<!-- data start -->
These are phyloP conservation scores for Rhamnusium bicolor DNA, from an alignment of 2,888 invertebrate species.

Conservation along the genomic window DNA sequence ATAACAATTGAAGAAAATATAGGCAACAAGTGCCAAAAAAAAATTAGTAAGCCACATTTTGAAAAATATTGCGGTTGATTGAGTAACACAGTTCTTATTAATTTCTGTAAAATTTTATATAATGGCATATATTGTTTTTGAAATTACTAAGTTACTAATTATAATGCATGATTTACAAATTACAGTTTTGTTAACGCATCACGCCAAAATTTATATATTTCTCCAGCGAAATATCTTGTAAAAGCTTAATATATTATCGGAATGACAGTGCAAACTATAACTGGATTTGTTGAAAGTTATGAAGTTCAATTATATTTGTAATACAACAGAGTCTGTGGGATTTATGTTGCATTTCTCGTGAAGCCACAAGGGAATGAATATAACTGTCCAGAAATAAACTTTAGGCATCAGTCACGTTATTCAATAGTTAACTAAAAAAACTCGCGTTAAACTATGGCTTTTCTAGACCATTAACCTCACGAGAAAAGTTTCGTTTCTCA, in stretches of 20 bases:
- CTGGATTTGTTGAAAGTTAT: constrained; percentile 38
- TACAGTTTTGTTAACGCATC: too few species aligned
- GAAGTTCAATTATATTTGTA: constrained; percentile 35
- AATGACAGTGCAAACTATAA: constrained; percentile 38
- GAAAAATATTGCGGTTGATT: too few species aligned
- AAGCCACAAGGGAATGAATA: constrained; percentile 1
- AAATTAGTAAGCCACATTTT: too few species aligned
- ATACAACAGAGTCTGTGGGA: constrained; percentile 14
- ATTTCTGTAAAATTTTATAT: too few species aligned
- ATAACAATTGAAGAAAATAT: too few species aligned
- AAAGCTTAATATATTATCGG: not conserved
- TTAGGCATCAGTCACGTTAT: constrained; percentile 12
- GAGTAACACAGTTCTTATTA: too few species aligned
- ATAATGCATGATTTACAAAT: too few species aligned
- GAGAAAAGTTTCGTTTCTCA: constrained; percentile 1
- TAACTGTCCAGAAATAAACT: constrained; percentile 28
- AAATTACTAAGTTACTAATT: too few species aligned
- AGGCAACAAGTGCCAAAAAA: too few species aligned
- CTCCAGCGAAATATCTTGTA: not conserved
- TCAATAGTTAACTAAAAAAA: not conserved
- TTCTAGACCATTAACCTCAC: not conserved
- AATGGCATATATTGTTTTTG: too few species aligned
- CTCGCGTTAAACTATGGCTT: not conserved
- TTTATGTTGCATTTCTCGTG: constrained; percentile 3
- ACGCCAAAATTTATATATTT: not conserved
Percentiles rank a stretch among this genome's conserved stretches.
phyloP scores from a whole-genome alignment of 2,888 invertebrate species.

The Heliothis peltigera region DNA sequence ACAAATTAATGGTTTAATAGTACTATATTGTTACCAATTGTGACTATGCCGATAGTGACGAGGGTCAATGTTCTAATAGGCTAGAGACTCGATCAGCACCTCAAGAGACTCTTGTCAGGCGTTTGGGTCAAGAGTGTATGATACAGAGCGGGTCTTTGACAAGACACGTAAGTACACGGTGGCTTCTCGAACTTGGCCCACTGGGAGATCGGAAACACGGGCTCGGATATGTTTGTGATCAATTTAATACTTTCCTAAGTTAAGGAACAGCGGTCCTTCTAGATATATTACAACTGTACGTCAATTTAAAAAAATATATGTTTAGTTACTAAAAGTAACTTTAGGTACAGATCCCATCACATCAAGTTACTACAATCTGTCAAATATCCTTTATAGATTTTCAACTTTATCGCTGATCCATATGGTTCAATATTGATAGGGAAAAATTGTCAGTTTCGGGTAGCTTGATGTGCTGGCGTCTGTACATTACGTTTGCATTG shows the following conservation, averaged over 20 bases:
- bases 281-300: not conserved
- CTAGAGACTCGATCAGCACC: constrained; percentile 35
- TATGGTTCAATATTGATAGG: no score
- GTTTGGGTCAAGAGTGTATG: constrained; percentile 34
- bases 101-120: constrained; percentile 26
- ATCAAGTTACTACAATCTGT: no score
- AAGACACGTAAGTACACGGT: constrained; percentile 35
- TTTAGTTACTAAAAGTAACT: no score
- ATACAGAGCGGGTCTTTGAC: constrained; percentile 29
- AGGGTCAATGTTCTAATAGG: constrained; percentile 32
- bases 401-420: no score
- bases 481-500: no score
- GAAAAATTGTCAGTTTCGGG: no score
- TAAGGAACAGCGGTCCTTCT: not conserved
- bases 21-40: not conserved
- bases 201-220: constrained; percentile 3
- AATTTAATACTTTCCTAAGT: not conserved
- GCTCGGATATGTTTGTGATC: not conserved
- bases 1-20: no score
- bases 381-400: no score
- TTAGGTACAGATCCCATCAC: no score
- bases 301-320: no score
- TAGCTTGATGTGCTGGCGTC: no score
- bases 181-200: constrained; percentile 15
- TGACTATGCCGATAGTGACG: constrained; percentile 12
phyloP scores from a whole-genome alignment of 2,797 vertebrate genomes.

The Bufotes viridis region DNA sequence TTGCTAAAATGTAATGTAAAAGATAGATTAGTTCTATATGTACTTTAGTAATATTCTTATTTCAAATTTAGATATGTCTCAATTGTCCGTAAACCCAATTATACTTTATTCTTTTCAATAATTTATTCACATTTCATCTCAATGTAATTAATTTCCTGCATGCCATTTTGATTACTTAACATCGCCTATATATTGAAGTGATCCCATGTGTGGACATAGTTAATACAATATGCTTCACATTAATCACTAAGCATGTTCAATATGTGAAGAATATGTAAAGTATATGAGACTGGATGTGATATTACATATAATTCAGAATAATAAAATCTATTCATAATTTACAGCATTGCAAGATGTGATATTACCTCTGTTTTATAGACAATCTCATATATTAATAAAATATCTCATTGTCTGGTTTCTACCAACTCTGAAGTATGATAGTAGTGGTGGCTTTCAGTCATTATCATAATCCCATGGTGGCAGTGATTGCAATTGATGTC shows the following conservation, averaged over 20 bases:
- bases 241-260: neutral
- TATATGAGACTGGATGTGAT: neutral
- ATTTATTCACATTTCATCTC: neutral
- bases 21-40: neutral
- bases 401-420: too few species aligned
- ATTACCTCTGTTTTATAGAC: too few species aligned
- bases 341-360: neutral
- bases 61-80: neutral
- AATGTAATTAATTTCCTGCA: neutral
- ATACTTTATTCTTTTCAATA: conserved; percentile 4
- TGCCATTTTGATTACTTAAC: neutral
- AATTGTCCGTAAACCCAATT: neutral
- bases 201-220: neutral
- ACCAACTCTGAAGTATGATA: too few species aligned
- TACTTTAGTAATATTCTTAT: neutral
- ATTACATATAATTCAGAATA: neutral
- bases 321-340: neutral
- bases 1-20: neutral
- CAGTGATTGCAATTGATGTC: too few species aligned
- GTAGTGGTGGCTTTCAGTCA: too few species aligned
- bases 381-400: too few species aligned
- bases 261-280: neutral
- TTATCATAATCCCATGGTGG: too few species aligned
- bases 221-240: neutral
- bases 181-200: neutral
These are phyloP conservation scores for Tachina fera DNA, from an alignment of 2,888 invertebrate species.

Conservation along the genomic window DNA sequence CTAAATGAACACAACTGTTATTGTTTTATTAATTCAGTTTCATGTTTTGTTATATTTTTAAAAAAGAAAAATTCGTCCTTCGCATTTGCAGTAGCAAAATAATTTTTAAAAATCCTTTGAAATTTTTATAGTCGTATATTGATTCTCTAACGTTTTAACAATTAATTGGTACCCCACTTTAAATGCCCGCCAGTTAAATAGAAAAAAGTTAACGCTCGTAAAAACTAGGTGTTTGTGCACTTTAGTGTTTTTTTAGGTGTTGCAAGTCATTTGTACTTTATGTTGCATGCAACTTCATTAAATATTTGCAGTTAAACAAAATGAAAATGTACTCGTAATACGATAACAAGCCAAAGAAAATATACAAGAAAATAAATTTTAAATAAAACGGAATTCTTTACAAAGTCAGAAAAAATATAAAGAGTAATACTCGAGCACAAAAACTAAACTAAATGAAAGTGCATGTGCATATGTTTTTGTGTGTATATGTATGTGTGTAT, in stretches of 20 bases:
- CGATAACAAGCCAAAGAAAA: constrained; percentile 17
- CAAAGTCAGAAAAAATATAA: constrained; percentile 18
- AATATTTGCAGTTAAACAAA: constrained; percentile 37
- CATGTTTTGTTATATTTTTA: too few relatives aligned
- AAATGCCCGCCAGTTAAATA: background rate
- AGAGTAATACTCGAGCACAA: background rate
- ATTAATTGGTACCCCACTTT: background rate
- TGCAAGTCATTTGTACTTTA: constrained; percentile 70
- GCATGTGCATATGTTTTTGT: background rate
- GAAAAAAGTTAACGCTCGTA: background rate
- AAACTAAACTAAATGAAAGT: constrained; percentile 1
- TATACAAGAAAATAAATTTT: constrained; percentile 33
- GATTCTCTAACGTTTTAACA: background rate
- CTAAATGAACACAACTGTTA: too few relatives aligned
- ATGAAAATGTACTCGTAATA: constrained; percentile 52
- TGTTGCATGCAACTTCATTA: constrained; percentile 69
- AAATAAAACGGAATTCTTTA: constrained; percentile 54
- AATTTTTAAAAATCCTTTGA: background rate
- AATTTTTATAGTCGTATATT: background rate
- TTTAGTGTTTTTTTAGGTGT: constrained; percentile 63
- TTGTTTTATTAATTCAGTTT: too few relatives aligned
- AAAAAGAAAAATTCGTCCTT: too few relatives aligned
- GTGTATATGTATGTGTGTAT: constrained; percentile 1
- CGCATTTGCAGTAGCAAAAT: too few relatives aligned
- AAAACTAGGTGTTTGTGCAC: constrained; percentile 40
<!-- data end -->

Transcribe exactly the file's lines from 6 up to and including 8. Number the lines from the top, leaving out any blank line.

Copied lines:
- AATGACAGTGCAAACTATAA: constrained; percentile 38
- GAAAAATATTGCGGTTGATT: too few species aligned
- AAGCCACAAGGGAATGAATA: constrained; percentile 1